LATIN lessons

 Flor de María Perla de Alfaro describes Central America’s measures to control trade in hazardous waste as part of its increasing environmental commitment

Central America is now seeking broader integration than ever before, aiming to combine social, economic and environmental issues to guarantee sustainable development for all its members. This new orientation is in keeping with economic globalization and its accompanying political and cultural transformation. There must also be a new outlook towards the rest of the international community if effective solutions are to be found to environmental problems.

The demands of environmental protection in the world market are becoming greater every day, but programmes aimed at achieving it are costly. As the region has only limited resources, a joint effort seems the most feasible way to respond to the challenges it faces.

A series of national efforts have been developed to protect the environment in the last few years. These in turn have led to regional agreements for cooperation in tackling environmental problems and harmonizing environmental policies. They can be divided into:

  • Agreements aimed at strengthening the overall protection of the region, such as the Central American Commission for Environment and Development (Comisión Centroamericana de Ambiente y Desarrollo) and the Alliance for Sustainable Development (Alianza para el Desarrollo Sostenible) in its environmental clause.

  • Cooperation agreements with third countries or groups of countries, notably the Joint Central American-USA Declaration.

  • Agreements that help compliance with commitments made in international environmental conventions, such as the Regional Convention on Climate Change and the Regional Agreement on Transboundary Movement of Hazardous Wastes. This last was established in December 1992, and adopted measures for making it compatible with the Basel Convention.
Central American governments have good reason to believe that both individuals and corporations have dealt in illegally imported hazardous waste, and recognize that they must take immediate action to prevent such traffic. There is a growing consensus in favour of banning the transboundary movement and disposal of hazardous wastes in all countries. So governments in the area are agreed that it has become necessary to introduce regulations to control movements across borders.

Adaptation and improvement
The Regional Agreement takes into account the Guidelines and Principles on Environmentally Sound Management of Hazardous Wastes adopted by UNEP’s Governing Council in Cairo in June 1987, among other international requirements and regulations. Integrating the sections of the Basel Convention which expressly allow current international regulations to be adapted and improved is particularly important.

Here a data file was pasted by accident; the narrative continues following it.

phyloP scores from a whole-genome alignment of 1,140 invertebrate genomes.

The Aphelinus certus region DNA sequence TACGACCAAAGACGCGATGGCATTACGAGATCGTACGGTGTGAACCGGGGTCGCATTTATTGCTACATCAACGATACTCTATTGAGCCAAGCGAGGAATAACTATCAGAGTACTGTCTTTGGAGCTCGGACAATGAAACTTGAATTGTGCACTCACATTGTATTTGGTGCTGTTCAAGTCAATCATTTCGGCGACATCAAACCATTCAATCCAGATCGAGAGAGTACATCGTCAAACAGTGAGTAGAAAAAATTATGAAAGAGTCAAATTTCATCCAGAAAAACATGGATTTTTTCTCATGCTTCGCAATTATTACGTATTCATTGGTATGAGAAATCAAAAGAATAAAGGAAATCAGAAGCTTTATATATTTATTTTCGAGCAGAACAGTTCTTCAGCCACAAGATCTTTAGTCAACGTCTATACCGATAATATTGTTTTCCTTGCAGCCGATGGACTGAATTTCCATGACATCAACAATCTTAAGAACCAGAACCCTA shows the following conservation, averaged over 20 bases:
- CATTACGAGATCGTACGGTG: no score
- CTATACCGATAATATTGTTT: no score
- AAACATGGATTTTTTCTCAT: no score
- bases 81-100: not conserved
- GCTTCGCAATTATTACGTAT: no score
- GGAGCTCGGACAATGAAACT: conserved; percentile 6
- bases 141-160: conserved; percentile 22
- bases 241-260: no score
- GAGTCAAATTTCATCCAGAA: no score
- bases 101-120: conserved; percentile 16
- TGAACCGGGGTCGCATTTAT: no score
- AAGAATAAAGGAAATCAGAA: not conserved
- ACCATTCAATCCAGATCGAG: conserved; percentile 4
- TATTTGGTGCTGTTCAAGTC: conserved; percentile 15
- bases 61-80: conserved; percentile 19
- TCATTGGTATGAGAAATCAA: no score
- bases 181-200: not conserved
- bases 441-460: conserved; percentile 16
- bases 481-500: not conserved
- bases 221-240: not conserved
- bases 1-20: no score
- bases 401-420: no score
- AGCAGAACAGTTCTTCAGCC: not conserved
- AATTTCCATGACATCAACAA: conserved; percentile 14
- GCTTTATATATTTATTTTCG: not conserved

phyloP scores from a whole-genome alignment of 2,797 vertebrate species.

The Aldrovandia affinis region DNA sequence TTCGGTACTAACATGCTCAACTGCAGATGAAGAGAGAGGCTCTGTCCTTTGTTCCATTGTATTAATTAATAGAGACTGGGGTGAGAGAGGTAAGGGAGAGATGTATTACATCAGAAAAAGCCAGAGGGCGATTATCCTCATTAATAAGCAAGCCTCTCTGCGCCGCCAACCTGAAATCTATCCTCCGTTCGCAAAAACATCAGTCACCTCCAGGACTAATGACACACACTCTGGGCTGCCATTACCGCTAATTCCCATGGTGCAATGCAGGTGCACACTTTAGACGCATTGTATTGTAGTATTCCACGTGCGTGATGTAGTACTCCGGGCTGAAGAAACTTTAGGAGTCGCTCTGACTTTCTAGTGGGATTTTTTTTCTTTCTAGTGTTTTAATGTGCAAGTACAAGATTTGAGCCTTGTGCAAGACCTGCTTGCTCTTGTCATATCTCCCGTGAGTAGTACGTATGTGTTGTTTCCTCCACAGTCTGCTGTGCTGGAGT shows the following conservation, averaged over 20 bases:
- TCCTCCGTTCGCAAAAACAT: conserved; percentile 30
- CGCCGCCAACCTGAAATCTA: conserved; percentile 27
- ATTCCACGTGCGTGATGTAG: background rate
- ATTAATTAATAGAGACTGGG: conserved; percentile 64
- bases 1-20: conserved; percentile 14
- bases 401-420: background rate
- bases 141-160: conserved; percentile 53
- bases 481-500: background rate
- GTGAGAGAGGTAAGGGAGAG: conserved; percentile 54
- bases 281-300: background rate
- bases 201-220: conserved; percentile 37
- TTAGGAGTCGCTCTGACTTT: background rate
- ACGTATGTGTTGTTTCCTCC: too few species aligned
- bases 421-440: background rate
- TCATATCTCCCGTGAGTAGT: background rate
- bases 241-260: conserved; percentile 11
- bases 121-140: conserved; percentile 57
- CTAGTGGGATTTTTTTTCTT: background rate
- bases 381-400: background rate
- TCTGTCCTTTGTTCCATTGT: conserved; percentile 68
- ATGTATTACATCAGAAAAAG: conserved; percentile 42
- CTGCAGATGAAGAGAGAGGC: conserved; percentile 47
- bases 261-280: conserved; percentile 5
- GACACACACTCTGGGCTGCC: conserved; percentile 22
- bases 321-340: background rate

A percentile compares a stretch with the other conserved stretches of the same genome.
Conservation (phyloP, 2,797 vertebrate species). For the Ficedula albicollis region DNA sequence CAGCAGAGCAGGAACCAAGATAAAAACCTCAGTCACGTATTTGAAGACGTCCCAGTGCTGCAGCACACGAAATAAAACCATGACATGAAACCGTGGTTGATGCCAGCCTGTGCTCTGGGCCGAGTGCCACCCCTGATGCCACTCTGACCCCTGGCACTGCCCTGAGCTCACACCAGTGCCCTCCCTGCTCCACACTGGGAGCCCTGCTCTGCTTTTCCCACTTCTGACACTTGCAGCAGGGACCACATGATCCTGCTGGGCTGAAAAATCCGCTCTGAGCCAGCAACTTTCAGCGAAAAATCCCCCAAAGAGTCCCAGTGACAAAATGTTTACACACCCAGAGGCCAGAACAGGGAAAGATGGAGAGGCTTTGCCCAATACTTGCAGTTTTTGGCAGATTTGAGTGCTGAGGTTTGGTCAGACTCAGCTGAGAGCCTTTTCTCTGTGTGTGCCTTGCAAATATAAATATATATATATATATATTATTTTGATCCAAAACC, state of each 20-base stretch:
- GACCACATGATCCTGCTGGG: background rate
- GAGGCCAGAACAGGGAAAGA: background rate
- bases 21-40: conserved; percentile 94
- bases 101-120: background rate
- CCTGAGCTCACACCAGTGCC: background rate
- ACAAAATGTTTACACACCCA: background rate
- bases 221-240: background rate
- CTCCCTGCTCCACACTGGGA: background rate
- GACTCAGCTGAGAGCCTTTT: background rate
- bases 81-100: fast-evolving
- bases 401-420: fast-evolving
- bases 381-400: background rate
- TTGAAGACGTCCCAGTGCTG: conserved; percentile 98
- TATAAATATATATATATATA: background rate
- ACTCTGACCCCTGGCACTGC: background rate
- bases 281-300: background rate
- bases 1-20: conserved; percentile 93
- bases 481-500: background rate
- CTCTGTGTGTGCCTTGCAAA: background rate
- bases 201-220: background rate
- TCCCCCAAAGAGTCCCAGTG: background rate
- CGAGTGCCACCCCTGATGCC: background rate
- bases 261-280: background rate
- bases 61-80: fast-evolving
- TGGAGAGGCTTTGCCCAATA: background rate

Article 3 of the Agreement clearly states that Central American signatories should take all legal, administrative and other appropriate actions within the areas under their jurisdiction to prohibit the import and transit of hazardous wastes to Central America from countries that are not Parties to it. The Parties are committed to demanding that all offenders against this regulation adhere to the obligations in the Agreement, according to national and/or international law.

Another extremely important regulation states that each Party shall promote specific norms in its national legislation to penalize all those who plan, carry out or contribute to illegal traffic in hazardous wastes. These fines are to be severe enough both to punish and to discourage such conduct.

Central America must adapt its regional projects and legislation to the new national and international dynamics. At the national level, increasing urban concern about the quality of the environment has pressed governments to adopt adequate measures. One immediate measure would be dealing with the problem created by movements of hazardous wastes.

From regional to global
Meanwhile, environmental demands are also increasing at the international level, providing incentives for countries to draw up and apply well devised laws. Internal and external pressures have caused countries of the region to adhere to the increasing number of agreements to protect different aspects of our global environment – thus becoming obliged to comply with their conditions. This is reflected, for instance, in the adoption of the Basel Convention guidelines.

The increasing number of regional agreements confirms that cooperation is a key element in efforts to improve the environmental quality of the region. The commitment to international environmental conventions – or regional agreements linked to other international ones – clearly demonstrates the region’s progress towards achieving sustainable development, eagerly desired by all

Flor de María Perla de Alfaro is Director of Environmental Quality, Ministry of the Environment and Natural Resources, El Salvador.


Contents | Editorial K. Toepfer | Celebration and challenge | Informal diplomacy | Being in earnest | International Declaration on Cleaner Production | Clean = competitive | Not on Planet Earth! | The Basel Convention | At a glance | Competition | It’s a waste | Move these poisonous mountains | Broad, global and dynamic | A monumental challenge | UNEP Chemicals | Latin lessons | Sasakawa Environment Prize | Of potholes and ozone holes | Will we learn?